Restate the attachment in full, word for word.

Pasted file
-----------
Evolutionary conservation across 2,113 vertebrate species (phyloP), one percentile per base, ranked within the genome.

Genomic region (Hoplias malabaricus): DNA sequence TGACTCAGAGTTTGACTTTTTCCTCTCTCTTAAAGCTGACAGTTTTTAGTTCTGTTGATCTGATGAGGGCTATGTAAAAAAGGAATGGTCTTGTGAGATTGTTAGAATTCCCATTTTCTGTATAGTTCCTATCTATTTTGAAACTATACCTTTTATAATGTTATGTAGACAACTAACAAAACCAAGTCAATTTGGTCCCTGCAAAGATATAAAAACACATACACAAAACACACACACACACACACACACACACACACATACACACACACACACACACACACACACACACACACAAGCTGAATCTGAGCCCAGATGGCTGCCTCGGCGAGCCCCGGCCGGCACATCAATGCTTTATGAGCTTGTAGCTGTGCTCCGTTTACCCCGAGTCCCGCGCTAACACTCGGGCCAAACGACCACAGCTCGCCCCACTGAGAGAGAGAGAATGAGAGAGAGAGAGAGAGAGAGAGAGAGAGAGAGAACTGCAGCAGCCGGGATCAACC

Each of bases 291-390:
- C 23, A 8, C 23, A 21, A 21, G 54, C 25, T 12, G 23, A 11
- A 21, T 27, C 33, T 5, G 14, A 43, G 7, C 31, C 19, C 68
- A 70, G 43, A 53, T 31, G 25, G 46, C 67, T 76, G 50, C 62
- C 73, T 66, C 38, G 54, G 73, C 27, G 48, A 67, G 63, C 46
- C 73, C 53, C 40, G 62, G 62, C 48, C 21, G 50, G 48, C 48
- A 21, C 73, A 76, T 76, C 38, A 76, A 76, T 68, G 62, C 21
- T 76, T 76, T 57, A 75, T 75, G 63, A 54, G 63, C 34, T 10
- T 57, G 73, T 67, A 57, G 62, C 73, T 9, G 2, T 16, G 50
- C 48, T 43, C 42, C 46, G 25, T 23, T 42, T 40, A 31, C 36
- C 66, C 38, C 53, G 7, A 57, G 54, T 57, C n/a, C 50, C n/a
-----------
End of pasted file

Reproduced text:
Evolutionary conservation across 2,113 vertebrate species (phyloP), one percentile per base, ranked within the genome.

Genomic region (Hoplias malabaricus): DNA sequence TGACTCAGAGTTTGACTTTTTCCTCTCTCTTAAAGCTGACAGTTTTTAGTTCTGTTGATCTGATGAGGGCTATGTAAAAAAGGAATGGTCTTGTGAGATTGTTAGAATTCCCATTTTCTGTATAGTTCCTATCTATTTTGAAACTATACCTTTTATAATGTTATGTAGACAACTAACAAAACCAAGTCAATTTGGTCCCTGCAAAGATATAAAAACACATACACAAAACACACACACACACACACACACACACACACATACACACACACACACACACACACACACACACACACAAGCTGAATCTGAGCCCAGATGGCTGCCTCGGCGAGCCCCGGCCGGCACATCAATGCTTTATGAGCTTGTAGCTGTGCTCCGTTTACCCCGAGTCCCGCGCTAACACTCGGGCCAAACGACCACAGCTCGCCCCACTGAGAGAGAGAGAATGAGAGAGAGAGAGAGAGAGAGAGAGAGAGAGAGAACTGCAGCAGCCGGGATCAACC

Each of bases 291-390:
- C 23, A 8, C 23, A 21, A 21, G 54, C 25, T 12, G 23, A 11
- A 21, T 27, C 33, T 5, G 14, A 43, G 7, C 31, C 19, C 68
- A 70, G 43, A 53, T 31, G 25, G 46, C 67, T 76, G 50, C 62
- C 73, T 66, C 38, G 54, G 73, C 27, G 48, A 67, G 63, C 46
- C 73, C 53, C 40, G 62, G 62, C 48, C 21, G 50, G 48, C 48
- A 21, C 73, A 76, T 76, C 38, A 76, A 76, T 68, G 62, C 21
- T 76, T 76, T 57, A 75, T 75, G 63, A 54, G 63, C 34, T 10
- T 57, G 73, T 67, A 57, G 62, C 73, T 9, G 2, T 16, G 50
- C 48, T 43, C 42, C 46, G 25, T 23, T 42, T 40, A 31, C 36
- C 66, C 38, C 53, G 7, A 57, G 54, T 57, C n/a, C 50, C n/a